Q: Just to backtrack to the cost of medications for a moment. Why are rheumatoid arthritis drugs so expensive here and so much less in Canada?

CUTLER: There are price negotiations by other countries. The government of Canada just says we’re not going to pay more than X.

Q: Can the president make the system collapse? He keeps talking about it.

CUTLER: He can’t make it collapse but he can make it a lot worse. And the group of people he can make it worse for is, ironically, middle-income people. Low-income people are still subsidized; they only pay a share of their income. The premium might be $6,000 per family, and they might be paying $1,000. He could screw things up so the premium goes from $6,000 to $7,000 but they’re still only paying $1,000. The people who would be severely hurt are the people who are paying the $7,000 who are not being subsidized. He could really make life terrible for them. Why he would want to do that, I have no idea.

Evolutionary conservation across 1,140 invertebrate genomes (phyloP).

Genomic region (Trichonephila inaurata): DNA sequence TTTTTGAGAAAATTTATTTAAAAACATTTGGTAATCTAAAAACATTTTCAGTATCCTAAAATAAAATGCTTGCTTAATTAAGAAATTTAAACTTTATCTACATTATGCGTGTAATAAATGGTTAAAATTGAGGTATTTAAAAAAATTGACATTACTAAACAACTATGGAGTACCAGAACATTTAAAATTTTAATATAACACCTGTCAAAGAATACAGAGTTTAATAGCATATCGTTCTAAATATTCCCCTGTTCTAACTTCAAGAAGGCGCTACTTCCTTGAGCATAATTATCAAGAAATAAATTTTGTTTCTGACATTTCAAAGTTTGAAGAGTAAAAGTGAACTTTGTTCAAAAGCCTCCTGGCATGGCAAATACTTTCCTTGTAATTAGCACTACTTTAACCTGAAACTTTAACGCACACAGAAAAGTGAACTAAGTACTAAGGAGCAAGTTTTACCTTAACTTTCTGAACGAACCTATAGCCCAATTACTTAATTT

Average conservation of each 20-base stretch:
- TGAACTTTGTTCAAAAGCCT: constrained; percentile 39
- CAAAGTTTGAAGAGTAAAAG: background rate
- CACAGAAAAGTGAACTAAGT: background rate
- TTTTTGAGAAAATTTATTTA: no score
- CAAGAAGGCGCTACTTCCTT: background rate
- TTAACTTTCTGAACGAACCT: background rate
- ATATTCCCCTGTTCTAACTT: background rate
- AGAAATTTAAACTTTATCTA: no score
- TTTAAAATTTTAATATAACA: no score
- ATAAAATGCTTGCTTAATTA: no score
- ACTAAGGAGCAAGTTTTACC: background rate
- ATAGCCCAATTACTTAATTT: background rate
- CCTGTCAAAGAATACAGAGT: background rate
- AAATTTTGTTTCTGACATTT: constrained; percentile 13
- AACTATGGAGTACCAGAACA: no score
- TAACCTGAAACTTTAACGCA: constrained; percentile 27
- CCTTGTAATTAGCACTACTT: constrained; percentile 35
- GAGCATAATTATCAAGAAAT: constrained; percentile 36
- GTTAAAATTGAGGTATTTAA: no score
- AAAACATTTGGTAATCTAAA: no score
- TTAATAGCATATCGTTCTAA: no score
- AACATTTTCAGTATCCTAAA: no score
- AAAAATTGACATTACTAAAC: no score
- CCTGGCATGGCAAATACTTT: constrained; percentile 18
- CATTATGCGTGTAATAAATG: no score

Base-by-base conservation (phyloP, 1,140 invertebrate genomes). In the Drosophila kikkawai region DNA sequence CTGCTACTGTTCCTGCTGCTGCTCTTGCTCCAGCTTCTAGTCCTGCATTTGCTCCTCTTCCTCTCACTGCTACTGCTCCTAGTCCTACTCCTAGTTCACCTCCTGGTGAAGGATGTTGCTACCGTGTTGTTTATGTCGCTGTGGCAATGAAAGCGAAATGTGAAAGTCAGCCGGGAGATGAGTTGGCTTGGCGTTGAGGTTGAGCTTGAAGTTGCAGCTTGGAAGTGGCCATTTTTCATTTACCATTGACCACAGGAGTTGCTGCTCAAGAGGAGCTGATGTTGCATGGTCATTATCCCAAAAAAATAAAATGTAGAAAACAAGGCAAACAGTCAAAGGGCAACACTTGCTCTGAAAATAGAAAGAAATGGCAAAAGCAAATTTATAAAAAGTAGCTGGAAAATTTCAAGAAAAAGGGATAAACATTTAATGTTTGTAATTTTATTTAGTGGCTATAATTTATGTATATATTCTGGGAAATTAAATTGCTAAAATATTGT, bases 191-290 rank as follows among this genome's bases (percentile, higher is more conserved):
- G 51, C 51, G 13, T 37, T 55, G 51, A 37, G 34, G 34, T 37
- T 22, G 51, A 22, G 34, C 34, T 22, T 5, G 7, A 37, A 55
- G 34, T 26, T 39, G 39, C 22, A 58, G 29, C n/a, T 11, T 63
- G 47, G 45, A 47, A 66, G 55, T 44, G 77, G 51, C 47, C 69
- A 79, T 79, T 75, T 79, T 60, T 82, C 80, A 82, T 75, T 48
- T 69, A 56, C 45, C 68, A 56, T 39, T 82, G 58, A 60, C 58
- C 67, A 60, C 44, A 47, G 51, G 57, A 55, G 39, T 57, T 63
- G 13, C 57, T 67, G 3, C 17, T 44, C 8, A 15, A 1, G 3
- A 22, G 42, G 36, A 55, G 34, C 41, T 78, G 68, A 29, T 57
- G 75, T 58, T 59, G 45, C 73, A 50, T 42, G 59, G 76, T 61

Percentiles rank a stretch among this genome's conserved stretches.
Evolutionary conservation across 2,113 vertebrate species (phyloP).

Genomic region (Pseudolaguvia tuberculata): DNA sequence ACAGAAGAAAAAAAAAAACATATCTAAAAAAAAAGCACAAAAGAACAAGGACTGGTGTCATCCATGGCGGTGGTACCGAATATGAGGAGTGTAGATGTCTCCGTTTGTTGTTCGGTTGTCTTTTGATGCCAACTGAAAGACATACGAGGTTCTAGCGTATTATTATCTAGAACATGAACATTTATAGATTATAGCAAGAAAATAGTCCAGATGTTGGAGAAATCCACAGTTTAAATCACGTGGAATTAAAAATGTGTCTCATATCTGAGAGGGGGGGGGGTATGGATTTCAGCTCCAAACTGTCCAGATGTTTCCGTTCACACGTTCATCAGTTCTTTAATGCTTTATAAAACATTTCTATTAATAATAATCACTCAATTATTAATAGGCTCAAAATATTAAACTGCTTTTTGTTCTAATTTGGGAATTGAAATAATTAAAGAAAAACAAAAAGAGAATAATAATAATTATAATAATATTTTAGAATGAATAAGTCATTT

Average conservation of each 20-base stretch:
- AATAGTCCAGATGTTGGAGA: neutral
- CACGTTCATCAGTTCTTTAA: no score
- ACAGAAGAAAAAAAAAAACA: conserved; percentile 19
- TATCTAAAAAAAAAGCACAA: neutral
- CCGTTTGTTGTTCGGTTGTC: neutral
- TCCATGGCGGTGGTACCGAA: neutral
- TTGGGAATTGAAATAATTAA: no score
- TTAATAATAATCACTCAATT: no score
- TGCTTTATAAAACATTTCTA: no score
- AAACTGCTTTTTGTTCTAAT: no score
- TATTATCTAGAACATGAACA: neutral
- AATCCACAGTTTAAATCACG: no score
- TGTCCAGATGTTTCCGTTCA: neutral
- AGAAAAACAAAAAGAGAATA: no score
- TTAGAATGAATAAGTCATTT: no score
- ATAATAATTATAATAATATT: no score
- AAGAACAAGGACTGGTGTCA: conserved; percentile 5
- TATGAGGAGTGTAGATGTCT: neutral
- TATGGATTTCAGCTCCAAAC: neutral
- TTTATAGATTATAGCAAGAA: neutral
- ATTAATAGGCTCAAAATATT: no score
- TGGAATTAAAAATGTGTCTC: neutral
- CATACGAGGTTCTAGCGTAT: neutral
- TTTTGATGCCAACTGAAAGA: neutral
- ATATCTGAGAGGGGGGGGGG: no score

Q: Whatever the ultimate fate of Obamacare, has it changed the nature of the debate to how do we best cover as many people as possible? Before, it wasn’t necessarily guaranteed that people would be covered.

CUTLER: Before Obamacare, what was acceptable was that 15 percent were uninsured. Post-Obamacare, if you had all the states expand Medicaid and really pushed to get more people covered through the exchanges, by not discouraging them from signing up and not canceling the ads, you could get close to universal coverage for the intended population. So, one way to think about it is that we’re inching toward universal coverage.

Republicans promised people that they would keep that [as a goal], but the actual policy didn’t deliver. Neither the House nor the Senate would say openly, “No, we don’t think that’s the right goal.” Instead, they said, “That is what we want, and our plan will get us there better.” The problem was it didn’t.

Q: Are there particular milestones in the weeks ahead that will indicate which way this is going to go?

CUTLER: If Democrats and Republicans can agree on the easy fixes to the exchanges, that’s a very good sign. It may not even be the leadership that leads this. It may be that leadership gets dragged into it. But if they can come up with something bipartisan that says, “We’ll deal with the fact that some of the insurers don’t want to enter some of these areas. We’ll deal with the cost-sharing reduction payments that the president is threatening to withhold. And then we’ll move on to other, harder stuff” — if they could do that, I’d be pretty optimistic.